Sparks at Shock
Another way to look at the West’s superb balance - where a playoff berth and last place are separated by just one game - is this: the Los Angeles Sparks, a popular preseason favorite to win the West, was in third place after losing four of its last five games. All four losses were on the road to West opponents: Sacramento, Seattle, Phoenix and Houston.
Now the Sparks (13-10), headlined by former three-time league MVP Lisa Leslie and rookie sensation Candace Parker, make their only visit to The Palace Tuesday hoping to end the slide. “They need a win very badly,” Shock head coach Laimbeer said after the 88-85 setback to the Monarchs. “And so do we.”
The Sparks won the first meeting, 80-73, at Los Angeles June 11. Defense dictated the pace after L.A. took a 32-26 first-quarter lead. “They made shots in the first half against us out there,” Laimbeer said. “They made everything. It got them a little bit of lead and they held on at the end.”
That contest was a turning point for two Shock players. Point guard Elaine Powell, who injured her left foot and has been sidelined ever since, and Tasha Humphrey, who made her first WNBA start. The rookie forward from Georgia knocked down her first three shots, scoring eight points in 10 minutes. Three days later she exploded for a Shock rookie record 28 points at Phoenix.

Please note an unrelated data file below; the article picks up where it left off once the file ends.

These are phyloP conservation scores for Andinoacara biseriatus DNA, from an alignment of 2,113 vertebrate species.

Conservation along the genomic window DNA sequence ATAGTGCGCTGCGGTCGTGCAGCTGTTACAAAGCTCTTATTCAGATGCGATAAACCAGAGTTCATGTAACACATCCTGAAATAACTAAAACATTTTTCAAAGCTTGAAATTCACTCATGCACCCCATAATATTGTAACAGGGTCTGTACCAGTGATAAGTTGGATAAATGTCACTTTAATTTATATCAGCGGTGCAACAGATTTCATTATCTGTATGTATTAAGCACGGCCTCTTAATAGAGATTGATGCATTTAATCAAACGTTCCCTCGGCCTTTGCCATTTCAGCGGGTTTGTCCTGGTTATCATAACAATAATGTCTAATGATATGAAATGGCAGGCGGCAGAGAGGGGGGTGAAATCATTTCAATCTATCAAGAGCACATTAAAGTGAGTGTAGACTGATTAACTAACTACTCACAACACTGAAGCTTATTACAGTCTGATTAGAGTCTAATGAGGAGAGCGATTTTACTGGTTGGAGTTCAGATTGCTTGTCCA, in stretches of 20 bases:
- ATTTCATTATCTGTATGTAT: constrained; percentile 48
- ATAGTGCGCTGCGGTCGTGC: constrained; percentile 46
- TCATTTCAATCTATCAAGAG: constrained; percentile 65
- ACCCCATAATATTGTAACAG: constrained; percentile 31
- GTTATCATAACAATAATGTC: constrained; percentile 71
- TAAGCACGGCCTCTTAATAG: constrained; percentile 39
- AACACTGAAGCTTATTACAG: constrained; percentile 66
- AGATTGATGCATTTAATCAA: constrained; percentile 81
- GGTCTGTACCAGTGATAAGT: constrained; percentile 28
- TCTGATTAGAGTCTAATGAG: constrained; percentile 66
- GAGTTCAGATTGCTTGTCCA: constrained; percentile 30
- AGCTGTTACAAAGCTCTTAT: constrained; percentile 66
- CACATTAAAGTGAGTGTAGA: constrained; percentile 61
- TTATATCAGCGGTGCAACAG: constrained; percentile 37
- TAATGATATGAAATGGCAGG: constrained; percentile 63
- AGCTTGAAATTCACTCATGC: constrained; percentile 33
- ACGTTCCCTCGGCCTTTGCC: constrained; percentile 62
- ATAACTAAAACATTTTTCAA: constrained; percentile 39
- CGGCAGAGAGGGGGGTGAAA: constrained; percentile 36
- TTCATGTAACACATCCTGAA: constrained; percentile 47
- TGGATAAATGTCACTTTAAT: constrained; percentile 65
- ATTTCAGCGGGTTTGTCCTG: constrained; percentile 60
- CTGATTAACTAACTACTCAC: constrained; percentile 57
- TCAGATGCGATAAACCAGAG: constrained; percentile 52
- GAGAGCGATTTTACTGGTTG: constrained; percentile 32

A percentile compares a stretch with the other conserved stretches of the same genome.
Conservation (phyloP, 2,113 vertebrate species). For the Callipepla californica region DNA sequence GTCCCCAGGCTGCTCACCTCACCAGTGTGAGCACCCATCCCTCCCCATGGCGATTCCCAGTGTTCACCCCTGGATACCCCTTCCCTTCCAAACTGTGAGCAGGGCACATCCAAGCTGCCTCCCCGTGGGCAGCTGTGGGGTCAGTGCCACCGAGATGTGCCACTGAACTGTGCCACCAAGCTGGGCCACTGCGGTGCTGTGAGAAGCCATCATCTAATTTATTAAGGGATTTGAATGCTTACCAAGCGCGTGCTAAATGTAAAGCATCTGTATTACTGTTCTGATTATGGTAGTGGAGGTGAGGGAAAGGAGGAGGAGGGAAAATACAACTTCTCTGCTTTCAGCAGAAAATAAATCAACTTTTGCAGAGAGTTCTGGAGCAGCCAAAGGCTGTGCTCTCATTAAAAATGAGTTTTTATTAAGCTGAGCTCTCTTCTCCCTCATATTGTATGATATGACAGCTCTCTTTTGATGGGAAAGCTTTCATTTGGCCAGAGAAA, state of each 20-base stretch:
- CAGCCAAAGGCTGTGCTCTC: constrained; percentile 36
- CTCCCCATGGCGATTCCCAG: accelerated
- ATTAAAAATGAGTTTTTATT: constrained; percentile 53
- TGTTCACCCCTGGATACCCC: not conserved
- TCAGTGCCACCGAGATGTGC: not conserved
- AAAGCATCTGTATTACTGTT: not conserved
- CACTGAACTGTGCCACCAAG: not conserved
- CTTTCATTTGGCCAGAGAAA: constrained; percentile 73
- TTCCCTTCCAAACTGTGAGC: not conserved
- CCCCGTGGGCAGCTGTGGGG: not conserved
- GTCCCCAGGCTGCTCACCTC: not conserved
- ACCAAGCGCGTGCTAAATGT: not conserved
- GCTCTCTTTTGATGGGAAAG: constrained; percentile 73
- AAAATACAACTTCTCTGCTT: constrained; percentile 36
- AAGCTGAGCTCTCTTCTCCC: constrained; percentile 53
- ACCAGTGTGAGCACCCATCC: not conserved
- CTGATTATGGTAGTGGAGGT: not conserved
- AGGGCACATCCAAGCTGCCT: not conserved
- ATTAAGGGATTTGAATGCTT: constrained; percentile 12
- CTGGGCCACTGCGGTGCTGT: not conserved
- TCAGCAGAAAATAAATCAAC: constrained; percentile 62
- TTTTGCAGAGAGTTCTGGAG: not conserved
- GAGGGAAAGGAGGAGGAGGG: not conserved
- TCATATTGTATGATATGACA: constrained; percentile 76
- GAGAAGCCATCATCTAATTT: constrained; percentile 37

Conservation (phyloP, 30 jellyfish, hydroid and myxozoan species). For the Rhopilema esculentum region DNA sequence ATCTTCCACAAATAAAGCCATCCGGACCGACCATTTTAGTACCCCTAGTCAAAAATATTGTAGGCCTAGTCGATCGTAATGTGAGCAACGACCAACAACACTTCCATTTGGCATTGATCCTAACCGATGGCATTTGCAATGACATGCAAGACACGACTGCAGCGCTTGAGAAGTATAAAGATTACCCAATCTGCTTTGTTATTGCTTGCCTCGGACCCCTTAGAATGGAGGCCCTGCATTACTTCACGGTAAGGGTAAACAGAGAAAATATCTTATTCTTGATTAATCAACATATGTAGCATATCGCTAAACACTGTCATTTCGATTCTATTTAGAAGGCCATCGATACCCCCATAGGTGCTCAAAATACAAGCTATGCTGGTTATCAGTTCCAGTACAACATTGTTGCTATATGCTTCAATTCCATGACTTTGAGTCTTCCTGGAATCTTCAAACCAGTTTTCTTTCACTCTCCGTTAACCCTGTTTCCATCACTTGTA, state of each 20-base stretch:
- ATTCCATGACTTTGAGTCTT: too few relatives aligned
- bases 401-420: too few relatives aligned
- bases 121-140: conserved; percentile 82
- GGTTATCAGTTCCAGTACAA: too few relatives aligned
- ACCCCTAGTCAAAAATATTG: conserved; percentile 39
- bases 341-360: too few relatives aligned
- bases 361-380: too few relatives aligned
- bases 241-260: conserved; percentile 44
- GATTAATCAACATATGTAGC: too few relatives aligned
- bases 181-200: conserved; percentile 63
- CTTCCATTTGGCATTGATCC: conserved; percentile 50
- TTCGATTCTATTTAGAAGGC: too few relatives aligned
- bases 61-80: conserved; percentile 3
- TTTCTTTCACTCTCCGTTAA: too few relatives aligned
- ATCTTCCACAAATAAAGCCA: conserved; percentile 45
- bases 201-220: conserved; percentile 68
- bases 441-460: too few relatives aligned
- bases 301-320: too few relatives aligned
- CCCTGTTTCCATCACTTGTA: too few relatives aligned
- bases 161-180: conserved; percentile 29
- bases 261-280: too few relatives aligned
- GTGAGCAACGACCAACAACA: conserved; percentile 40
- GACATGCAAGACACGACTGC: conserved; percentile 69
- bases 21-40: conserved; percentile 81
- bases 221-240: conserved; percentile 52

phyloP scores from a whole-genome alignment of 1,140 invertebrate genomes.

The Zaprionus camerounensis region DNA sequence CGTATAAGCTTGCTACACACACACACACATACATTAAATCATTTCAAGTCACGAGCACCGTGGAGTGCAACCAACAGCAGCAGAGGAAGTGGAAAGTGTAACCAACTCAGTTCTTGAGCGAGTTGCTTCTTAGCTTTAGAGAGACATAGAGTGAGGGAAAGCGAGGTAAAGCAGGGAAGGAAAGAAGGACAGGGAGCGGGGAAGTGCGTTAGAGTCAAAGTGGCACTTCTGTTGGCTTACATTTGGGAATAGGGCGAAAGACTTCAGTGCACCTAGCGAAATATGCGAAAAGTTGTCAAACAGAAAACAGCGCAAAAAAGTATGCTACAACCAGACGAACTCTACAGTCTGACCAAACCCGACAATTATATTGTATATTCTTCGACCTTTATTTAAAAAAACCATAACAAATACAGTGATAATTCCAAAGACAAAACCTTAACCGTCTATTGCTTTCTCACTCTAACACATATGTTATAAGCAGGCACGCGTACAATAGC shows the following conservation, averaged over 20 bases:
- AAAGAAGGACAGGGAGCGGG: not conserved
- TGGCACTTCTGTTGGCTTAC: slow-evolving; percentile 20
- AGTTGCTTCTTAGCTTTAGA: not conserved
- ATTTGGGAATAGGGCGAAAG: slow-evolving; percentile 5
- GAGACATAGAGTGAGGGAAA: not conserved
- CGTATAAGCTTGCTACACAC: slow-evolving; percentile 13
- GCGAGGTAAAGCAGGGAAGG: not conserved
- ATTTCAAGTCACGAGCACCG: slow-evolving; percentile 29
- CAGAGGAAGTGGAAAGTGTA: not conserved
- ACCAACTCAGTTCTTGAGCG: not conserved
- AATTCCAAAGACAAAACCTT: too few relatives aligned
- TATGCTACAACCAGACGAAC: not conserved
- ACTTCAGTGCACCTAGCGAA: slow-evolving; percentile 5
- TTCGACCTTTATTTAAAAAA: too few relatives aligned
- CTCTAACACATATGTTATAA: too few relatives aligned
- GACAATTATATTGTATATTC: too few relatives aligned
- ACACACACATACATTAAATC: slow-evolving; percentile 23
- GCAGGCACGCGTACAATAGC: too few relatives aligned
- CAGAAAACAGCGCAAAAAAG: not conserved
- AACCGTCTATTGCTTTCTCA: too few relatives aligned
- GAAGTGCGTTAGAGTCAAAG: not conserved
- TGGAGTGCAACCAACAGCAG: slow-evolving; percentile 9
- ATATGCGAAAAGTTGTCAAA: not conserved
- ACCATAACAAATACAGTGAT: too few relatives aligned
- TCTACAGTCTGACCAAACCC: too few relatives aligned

Humphrey’s been a starter ever since, despite going through an evident swoon late in June and early July. When the Shock signed 6-foot-4 Stacey Lovelace, a six-year vet who possesses a similar skill set, it appeared Humphrey’s starting days were numbered. Instead, the former Lady Bulldog put together her most productive streak. In the five games since Lovelace’s debut July 11, Humphrey has averaged 10.4 points and 5.4 rebounds per game while shooting 59.5 percent from the field.
“I was trying to focus more, try to be 100 percent focused on my job and what I’m here to do, and that’s rebound and hit open shots,” Humphrey said after posting 11 points and seven rebounds in Sunday’s loss. “I wasn’t doing that for a while. That was my fault and I blame that on myself. So just a new focus.”
Humphrey’s improved rebounding adds to a frontcourt battle that boasts the WNBA’s top three board collectors. Parker (9.6 rpg) and Leslie (9.2 rpg) have flip-flopped for No. 1 while Detroit’s Cheryl Ford (8.7) has held down the third spot. Ford had just four points and four rebounds in the June 11 loss. Having spent the first half of 2008 regaining her shooting touch and conditioning, Ford has started to look more like the dominant player she was before a series of knee injuries in 2007. She has averaged 14.2 points and 8.0 rebounds in her last five games.
Ford’s setback-free return and the promising play of Humphrey and fellow rookie Alexis Hornbuckle have the Shock in sitting pretty with 10 games left. Leading the Eastern Conference by two games, the Shock (16-8) can remind the West how tough they are with home wins over L.A. and first-place San Antonio (16-8) on July 27, the last day of competition before the month-long Olympic break.